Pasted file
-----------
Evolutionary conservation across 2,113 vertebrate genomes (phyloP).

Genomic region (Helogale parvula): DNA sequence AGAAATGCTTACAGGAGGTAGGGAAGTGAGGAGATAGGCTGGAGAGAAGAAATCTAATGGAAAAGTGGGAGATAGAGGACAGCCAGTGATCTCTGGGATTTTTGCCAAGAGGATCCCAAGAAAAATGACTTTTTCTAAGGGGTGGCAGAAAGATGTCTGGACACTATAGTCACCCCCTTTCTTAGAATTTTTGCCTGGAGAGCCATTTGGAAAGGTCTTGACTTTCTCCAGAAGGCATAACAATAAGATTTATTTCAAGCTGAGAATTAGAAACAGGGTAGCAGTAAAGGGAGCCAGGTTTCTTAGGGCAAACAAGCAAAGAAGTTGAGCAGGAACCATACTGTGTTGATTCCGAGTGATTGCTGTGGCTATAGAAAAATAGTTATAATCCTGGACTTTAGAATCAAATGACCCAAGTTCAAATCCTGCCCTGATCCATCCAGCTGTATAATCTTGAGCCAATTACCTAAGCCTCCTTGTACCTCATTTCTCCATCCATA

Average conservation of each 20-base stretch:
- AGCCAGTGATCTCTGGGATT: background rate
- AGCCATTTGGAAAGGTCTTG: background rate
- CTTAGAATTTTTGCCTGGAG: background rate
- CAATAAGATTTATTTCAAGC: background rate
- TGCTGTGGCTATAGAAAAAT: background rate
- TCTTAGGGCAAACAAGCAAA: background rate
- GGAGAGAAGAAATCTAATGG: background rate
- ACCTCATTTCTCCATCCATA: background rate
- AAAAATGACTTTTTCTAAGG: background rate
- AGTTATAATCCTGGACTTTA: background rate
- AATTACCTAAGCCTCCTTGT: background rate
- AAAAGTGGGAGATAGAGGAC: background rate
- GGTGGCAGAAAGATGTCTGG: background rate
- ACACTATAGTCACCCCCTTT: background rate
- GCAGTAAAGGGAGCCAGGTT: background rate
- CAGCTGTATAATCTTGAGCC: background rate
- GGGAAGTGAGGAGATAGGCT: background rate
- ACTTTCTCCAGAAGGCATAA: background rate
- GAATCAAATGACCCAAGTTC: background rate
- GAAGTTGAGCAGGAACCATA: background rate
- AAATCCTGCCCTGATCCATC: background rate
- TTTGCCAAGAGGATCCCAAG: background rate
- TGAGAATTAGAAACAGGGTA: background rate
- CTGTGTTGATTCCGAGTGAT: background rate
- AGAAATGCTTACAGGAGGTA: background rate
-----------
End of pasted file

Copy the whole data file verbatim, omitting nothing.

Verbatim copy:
Evolutionary conservation across 2,113 vertebrate genomes (phyloP).

Genomic region (Helogale parvula): DNA sequence AGAAATGCTTACAGGAGGTAGGGAAGTGAGGAGATAGGCTGGAGAGAAGAAATCTAATGGAAAAGTGGGAGATAGAGGACAGCCAGTGATCTCTGGGATTTTTGCCAAGAGGATCCCAAGAAAAATGACTTTTTCTAAGGGGTGGCAGAAAGATGTCTGGACACTATAGTCACCCCCTTTCTTAGAATTTTTGCCTGGAGAGCCATTTGGAAAGGTCTTGACTTTCTCCAGAAGGCATAACAATAAGATTTATTTCAAGCTGAGAATTAGAAACAGGGTAGCAGTAAAGGGAGCCAGGTTTCTTAGGGCAAACAAGCAAAGAAGTTGAGCAGGAACCATACTGTGTTGATTCCGAGTGATTGCTGTGGCTATAGAAAAATAGTTATAATCCTGGACTTTAGAATCAAATGACCCAAGTTCAAATCCTGCCCTGATCCATCCAGCTGTATAATCTTGAGCCAATTACCTAAGCCTCCTTGTACCTCATTTCTCCATCCATA

Average conservation of each 20-base stretch:
- AGCCAGTGATCTCTGGGATT: background rate
- AGCCATTTGGAAAGGTCTTG: background rate
- CTTAGAATTTTTGCCTGGAG: background rate
- CAATAAGATTTATTTCAAGC: background rate
- TGCTGTGGCTATAGAAAAAT: background rate
- TCTTAGGGCAAACAAGCAAA: background rate
- GGAGAGAAGAAATCTAATGG: background rate
- ACCTCATTTCTCCATCCATA: background rate
- AAAAATGACTTTTTCTAAGG: background rate
- AGTTATAATCCTGGACTTTA: background rate
- AATTACCTAAGCCTCCTTGT: background rate
- AAAAGTGGGAGATAGAGGAC: background rate
- GGTGGCAGAAAGATGTCTGG: background rate
- ACACTATAGTCACCCCCTTT: background rate
- GCAGTAAAGGGAGCCAGGTT: background rate
- CAGCTGTATAATCTTGAGCC: background rate
- GGGAAGTGAGGAGATAGGCT: background rate
- ACTTTCTCCAGAAGGCATAA: background rate
- GAATCAAATGACCCAAGTTC: background rate
- GAAGTTGAGCAGGAACCATA: background rate
- AAATCCTGCCCTGATCCATC: background rate
- TTTGCCAAGAGGATCCCAAG: background rate
- TGAGAATTAGAAACAGGGTA: background rate
- CTGTGTTGATTCCGAGTGAT: background rate
- AGAAATGCTTACAGGAGGTA: background rate